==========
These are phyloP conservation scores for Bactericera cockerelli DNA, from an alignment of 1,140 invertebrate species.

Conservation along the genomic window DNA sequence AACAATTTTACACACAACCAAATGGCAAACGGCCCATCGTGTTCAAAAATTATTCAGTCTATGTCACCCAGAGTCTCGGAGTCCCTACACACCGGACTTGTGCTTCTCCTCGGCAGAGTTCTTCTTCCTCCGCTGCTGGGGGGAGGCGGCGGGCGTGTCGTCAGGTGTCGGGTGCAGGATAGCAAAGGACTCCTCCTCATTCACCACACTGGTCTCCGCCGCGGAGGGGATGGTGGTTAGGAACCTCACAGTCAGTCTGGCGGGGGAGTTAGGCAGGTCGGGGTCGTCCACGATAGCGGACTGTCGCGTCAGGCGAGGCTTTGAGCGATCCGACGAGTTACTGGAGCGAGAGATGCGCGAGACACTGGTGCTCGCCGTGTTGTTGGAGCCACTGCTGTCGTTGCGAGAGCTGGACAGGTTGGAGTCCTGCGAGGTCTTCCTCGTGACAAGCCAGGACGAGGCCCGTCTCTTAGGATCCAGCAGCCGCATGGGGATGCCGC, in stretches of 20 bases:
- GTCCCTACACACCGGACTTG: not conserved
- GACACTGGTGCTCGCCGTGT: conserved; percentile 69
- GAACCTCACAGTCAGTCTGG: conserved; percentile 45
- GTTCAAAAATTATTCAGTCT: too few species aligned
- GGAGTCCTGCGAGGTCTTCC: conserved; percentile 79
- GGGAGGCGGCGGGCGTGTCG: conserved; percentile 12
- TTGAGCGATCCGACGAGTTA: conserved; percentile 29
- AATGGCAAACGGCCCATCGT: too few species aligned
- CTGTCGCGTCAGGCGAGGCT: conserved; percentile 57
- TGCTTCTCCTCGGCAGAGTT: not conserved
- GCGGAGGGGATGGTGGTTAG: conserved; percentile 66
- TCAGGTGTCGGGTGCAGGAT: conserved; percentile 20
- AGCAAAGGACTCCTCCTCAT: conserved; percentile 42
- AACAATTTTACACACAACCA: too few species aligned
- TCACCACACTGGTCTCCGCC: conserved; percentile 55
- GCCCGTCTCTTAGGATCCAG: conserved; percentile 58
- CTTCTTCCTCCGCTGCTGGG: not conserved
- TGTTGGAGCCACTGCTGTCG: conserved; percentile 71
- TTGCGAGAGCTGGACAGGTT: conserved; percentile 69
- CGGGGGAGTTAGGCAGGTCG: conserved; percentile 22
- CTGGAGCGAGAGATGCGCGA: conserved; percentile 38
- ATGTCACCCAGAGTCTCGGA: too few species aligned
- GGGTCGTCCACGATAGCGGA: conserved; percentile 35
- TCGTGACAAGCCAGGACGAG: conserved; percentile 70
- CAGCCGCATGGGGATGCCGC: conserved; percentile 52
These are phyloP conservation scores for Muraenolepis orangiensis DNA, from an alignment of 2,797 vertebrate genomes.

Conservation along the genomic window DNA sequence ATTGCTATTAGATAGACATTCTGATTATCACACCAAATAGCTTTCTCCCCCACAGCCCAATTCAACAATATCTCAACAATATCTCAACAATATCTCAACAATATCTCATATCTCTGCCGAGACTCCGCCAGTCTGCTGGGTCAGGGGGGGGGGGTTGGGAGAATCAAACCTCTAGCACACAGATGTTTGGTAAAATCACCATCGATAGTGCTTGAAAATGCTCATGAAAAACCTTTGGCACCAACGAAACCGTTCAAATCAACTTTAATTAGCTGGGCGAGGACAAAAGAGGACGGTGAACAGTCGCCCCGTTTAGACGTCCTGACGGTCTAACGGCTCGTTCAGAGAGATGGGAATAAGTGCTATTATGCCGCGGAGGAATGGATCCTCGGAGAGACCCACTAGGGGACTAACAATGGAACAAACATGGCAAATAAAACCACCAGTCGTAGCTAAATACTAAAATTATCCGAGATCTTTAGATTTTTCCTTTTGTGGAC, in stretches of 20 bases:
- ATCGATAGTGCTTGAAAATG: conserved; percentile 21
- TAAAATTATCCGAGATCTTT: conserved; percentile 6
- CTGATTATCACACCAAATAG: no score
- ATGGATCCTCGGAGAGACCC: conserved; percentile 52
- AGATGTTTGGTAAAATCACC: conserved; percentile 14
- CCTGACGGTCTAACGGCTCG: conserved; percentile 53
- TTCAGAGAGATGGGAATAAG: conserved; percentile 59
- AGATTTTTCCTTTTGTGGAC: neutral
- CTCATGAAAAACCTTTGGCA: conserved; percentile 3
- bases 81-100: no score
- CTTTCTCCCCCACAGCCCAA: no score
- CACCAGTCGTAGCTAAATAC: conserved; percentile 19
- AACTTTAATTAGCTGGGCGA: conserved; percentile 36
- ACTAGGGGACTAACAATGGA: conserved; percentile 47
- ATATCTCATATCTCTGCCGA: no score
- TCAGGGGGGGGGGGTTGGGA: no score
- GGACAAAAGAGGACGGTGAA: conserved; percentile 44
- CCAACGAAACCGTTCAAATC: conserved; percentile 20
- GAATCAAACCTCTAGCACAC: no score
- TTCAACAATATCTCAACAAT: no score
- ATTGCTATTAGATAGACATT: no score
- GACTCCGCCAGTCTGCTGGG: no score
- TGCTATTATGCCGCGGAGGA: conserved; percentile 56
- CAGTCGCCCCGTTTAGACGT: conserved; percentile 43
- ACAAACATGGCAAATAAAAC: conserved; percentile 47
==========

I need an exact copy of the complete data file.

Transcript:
These are phyloP conservation scores for Bactericera cockerelli DNA, from an alignment of 1,140 invertebrate species.

Conservation along the genomic window DNA sequence AACAATTTTACACACAACCAAATGGCAAACGGCCCATCGTGTTCAAAAATTATTCAGTCTATGTCACCCAGAGTCTCGGAGTCCCTACACACCGGACTTGTGCTTCTCCTCGGCAGAGTTCTTCTTCCTCCGCTGCTGGGGGGAGGCGGCGGGCGTGTCGTCAGGTGTCGGGTGCAGGATAGCAAAGGACTCCTCCTCATTCACCACACTGGTCTCCGCCGCGGAGGGGATGGTGGTTAGGAACCTCACAGTCAGTCTGGCGGGGGAGTTAGGCAGGTCGGGGTCGTCCACGATAGCGGACTGTCGCGTCAGGCGAGGCTTTGAGCGATCCGACGAGTTACTGGAGCGAGAGATGCGCGAGACACTGGTGCTCGCCGTGTTGTTGGAGCCACTGCTGTCGTTGCGAGAGCTGGACAGGTTGGAGTCCTGCGAGGTCTTCCTCGTGACAAGCCAGGACGAGGCCCGTCTCTTAGGATCCAGCAGCCGCATGGGGATGCCGC, in stretches of 20 bases:
- GTCCCTACACACCGGACTTG: not conserved
- GACACTGGTGCTCGCCGTGT: conserved; percentile 69
- GAACCTCACAGTCAGTCTGG: conserved; percentile 45
- GTTCAAAAATTATTCAGTCT: too few species aligned
- GGAGTCCTGCGAGGTCTTCC: conserved; percentile 79
- GGGAGGCGGCGGGCGTGTCG: conserved; percentile 12
- TTGAGCGATCCGACGAGTTA: conserved; percentile 29
- AATGGCAAACGGCCCATCGT: too few species aligned
- CTGTCGCGTCAGGCGAGGCT: conserved; percentile 57
- TGCTTCTCCTCGGCAGAGTT: not conserved
- GCGGAGGGGATGGTGGTTAG: conserved; percentile 66
- TCAGGTGTCGGGTGCAGGAT: conserved; percentile 20
- AGCAAAGGACTCCTCCTCAT: conserved; percentile 42
- AACAATTTTACACACAACCA: too few species aligned
- TCACCACACTGGTCTCCGCC: conserved; percentile 55
- GCCCGTCTCTTAGGATCCAG: conserved; percentile 58
- CTTCTTCCTCCGCTGCTGGG: not conserved
- TGTTGGAGCCACTGCTGTCG: conserved; percentile 71
- TTGCGAGAGCTGGACAGGTT: conserved; percentile 69
- CGGGGGAGTTAGGCAGGTCG: conserved; percentile 22
- CTGGAGCGAGAGATGCGCGA: conserved; percentile 38
- ATGTCACCCAGAGTCTCGGA: too few species aligned
- GGGTCGTCCACGATAGCGGA: conserved; percentile 35
- TCGTGACAAGCCAGGACGAG: conserved; percentile 70
- CAGCCGCATGGGGATGCCGC: conserved; percentile 52
These are phyloP conservation scores for Muraenolepis orangiensis DNA, from an alignment of 2,797 vertebrate genomes.

Conservation along the genomic window DNA sequence ATTGCTATTAGATAGACATTCTGATTATCACACCAAATAGCTTTCTCCCCCACAGCCCAATTCAACAATATCTCAACAATATCTCAACAATATCTCAACAATATCTCATATCTCTGCCGAGACTCCGCCAGTCTGCTGGGTCAGGGGGGGGGGGTTGGGAGAATCAAACCTCTAGCACACAGATGTTTGGTAAAATCACCATCGATAGTGCTTGAAAATGCTCATGAAAAACCTTTGGCACCAACGAAACCGTTCAAATCAACTTTAATTAGCTGGGCGAGGACAAAAGAGGACGGTGAACAGTCGCCCCGTTTAGACGTCCTGACGGTCTAACGGCTCGTTCAGAGAGATGGGAATAAGTGCTATTATGCCGCGGAGGAATGGATCCTCGGAGAGACCCACTAGGGGACTAACAATGGAACAAACATGGCAAATAAAACCACCAGTCGTAGCTAAATACTAAAATTATCCGAGATCTTTAGATTTTTCCTTTTGTGGAC, in stretches of 20 bases:
- ATCGATAGTGCTTGAAAATG: conserved; percentile 21
- TAAAATTATCCGAGATCTTT: conserved; percentile 6
- CTGATTATCACACCAAATAG: no score
- ATGGATCCTCGGAGAGACCC: conserved; percentile 52
- AGATGTTTGGTAAAATCACC: conserved; percentile 14
- CCTGACGGTCTAACGGCTCG: conserved; percentile 53
- TTCAGAGAGATGGGAATAAG: conserved; percentile 59
- AGATTTTTCCTTTTGTGGAC: neutral
- CTCATGAAAAACCTTTGGCA: conserved; percentile 3
- bases 81-100: no score
- CTTTCTCCCCCACAGCCCAA: no score
- CACCAGTCGTAGCTAAATAC: conserved; percentile 19
- AACTTTAATTAGCTGGGCGA: conserved; percentile 36
- ACTAGGGGACTAACAATGGA: conserved; percentile 47
- ATATCTCATATCTCTGCCGA: no score
- TCAGGGGGGGGGGGTTGGGA: no score
- GGACAAAAGAGGACGGTGAA: conserved; percentile 44
- CCAACGAAACCGTTCAAATC: conserved; percentile 20
- GAATCAAACCTCTAGCACAC: no score
- TTCAACAATATCTCAACAAT: no score
- ATTGCTATTAGATAGACATT: no score
- GACTCCGCCAGTCTGCTGGG: no score
- TGCTATTATGCCGCGGAGGA: conserved; percentile 56
- CAGTCGCCCCGTTTAGACGT: conserved; percentile 43
- ACAAACATGGCAAATAAAAC: conserved; percentile 47